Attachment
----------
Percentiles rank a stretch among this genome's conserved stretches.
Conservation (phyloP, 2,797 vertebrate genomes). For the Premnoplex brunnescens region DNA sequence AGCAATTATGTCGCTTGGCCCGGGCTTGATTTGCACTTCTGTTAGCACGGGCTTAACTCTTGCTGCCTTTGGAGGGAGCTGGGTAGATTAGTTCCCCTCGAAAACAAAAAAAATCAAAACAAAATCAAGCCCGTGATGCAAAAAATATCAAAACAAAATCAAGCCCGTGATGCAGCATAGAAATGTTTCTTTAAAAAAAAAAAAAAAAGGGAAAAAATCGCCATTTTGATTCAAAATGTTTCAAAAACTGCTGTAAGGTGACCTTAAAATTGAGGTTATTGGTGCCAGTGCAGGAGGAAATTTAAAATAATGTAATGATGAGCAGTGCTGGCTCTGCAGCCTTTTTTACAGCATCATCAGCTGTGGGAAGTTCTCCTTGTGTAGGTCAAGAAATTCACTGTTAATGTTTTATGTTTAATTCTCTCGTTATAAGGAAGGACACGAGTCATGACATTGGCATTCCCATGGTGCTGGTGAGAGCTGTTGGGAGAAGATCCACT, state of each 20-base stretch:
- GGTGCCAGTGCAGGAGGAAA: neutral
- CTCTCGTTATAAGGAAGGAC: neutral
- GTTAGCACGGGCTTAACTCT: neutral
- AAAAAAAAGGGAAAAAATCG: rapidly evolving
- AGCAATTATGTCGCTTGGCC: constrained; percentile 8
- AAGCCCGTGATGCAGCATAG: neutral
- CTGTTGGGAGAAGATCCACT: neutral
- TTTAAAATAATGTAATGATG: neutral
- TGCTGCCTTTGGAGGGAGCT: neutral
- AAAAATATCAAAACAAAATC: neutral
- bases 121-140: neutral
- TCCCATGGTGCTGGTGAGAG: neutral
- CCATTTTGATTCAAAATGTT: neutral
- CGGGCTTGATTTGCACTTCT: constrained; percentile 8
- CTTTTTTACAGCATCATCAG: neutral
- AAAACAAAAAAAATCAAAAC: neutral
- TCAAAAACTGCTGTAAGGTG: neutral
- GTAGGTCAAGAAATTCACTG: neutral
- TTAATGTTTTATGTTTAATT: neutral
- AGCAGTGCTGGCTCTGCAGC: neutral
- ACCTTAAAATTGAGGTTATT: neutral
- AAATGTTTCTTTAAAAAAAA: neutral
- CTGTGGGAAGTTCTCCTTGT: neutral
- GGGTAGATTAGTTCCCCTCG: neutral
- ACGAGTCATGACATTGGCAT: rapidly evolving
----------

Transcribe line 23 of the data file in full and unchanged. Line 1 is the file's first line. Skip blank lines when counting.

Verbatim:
- ACCTTAAAATTGAGGTTATT: neutral